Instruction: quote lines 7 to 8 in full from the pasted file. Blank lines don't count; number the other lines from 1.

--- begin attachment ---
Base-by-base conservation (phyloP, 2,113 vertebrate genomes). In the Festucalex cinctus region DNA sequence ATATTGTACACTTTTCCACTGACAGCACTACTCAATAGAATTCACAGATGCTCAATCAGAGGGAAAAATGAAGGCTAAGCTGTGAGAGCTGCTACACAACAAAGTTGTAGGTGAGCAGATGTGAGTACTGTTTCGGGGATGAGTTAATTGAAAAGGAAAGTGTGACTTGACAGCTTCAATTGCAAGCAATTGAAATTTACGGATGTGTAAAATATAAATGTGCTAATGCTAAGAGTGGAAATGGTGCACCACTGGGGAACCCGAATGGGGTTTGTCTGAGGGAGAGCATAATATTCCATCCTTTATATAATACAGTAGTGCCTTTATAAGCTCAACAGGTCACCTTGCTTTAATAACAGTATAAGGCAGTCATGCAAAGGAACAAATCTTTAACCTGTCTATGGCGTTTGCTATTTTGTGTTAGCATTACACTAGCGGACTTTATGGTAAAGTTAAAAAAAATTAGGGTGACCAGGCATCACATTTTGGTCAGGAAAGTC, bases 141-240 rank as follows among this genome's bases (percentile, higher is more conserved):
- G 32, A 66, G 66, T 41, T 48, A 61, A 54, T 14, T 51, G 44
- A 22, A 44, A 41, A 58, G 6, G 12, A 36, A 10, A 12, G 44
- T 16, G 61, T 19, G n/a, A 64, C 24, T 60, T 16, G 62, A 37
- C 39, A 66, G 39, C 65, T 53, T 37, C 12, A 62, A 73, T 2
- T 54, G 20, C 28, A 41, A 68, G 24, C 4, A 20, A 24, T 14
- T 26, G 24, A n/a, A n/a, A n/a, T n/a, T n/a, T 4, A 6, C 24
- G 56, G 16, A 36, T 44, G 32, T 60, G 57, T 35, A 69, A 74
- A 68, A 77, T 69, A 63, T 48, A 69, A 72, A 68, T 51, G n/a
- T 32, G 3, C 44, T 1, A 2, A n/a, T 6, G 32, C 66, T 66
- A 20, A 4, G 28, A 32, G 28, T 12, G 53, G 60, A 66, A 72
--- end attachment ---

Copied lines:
- T 26, G 24, A n/a, A n/a, A n/a, T n/a, T n/a, T 4, A 6, C 24
- G 56, G 16, A 36, T 44, G 32, T 60, G 57, T 35, A 69, A 74